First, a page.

Bald Eagle Formation - Gray to olive-gray and grayish-red, fine- to coarse-grained, crossbedded sandstone, siltstone, and shale; some conglomerate (Lost Run Member); not present east of Susquehanna River, except at Spitzenberg Hill area (Berks County).
Benner Formation through Loysburg Formation, undivided - In descending order: Benner Formation--light- to dark-gray, thick-bedded limestone (calcilutite); includes chemically pure Valentine Member (Obv) at top, and, below, the less pure Valley View Member, which contains metabentonite beds--all laterally equivalent to impure limestones of Oak Hall Member; Stover Member at base is dark-gray limestone (calcilutite) having dolomite streaks; Benner is called "Linden Hall" by some workers. Snyder Formation--light- to medium-gray limestone, laminated to medium-bedded; has mud cracks, oolites, and dolomitic layers. Hatter Formation--medium-gray, fossiliferous, argillaceous limestone, laminated and dolomitic. Loysburg Formation--light- to medium-gray, medium-bedded limestone (Clover Member) overlying laminated, alternating limestone, dolomitic limestone, and dolomite (Milroy ["tiger-striped"] Member).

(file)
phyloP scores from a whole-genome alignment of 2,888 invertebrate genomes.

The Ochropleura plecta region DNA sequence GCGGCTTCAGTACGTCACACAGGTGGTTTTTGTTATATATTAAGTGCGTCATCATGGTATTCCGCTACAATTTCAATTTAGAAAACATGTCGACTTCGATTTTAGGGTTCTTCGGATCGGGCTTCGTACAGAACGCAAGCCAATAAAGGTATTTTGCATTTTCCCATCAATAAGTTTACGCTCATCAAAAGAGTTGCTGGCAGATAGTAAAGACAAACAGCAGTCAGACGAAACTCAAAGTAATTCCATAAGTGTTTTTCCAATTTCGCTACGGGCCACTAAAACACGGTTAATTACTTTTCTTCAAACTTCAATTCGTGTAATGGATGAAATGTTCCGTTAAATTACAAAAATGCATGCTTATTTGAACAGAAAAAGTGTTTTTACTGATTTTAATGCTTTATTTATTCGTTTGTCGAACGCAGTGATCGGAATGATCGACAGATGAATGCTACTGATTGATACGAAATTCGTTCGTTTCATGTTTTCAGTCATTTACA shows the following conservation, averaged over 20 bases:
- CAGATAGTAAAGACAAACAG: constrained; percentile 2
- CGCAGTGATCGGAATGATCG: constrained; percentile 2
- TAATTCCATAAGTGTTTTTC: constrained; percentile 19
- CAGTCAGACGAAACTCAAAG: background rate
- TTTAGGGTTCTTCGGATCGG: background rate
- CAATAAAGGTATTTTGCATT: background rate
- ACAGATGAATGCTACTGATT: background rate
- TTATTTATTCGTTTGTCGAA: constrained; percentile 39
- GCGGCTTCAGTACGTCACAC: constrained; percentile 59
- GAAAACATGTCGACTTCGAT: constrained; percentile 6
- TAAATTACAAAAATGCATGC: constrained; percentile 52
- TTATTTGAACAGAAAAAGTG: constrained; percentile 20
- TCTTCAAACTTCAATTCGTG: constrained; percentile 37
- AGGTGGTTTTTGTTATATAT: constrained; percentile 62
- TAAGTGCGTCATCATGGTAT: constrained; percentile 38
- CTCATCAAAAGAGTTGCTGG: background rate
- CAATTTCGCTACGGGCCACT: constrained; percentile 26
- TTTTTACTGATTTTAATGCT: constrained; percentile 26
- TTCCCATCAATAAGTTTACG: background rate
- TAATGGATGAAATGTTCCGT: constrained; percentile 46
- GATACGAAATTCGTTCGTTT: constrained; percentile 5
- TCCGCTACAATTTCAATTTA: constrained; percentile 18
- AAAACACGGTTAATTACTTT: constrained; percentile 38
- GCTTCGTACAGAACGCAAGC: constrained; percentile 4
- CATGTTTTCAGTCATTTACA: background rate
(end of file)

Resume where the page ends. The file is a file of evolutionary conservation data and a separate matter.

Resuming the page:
Conestoga Formation - Light-gray, thin-bedded, impure, contorted limestone having shale partings; conglomeratic at base; in Chester Valley, includes micaceous limestone in upper part, phyllite in middle, and alternating dolomite and limestone in lower part.
Coburn Formation through Loysburg Formation, undivided - Includes, in descending order, the Coburn Formation through Nealmont Formation, undivided (Ocn) and Benner Formation through Loysburg Formation, undivided (Obl).
Coburn Formation through Nealmont Formation, undivided - In descending order: Coburn Formation--medium-gray to very dark gray, very fossiliferous limestone and shaly limestone; Salona Formation--very dark gray to black, nonfossiliferous shaly limestone and calcareous shale containing metabentonite beds; Nealmont Formation--medium-gray fossiliferous limestone (calcarenite--Rodman Member) overlying thin-bedded shaly limestone (calcilutite--Center Hall Member).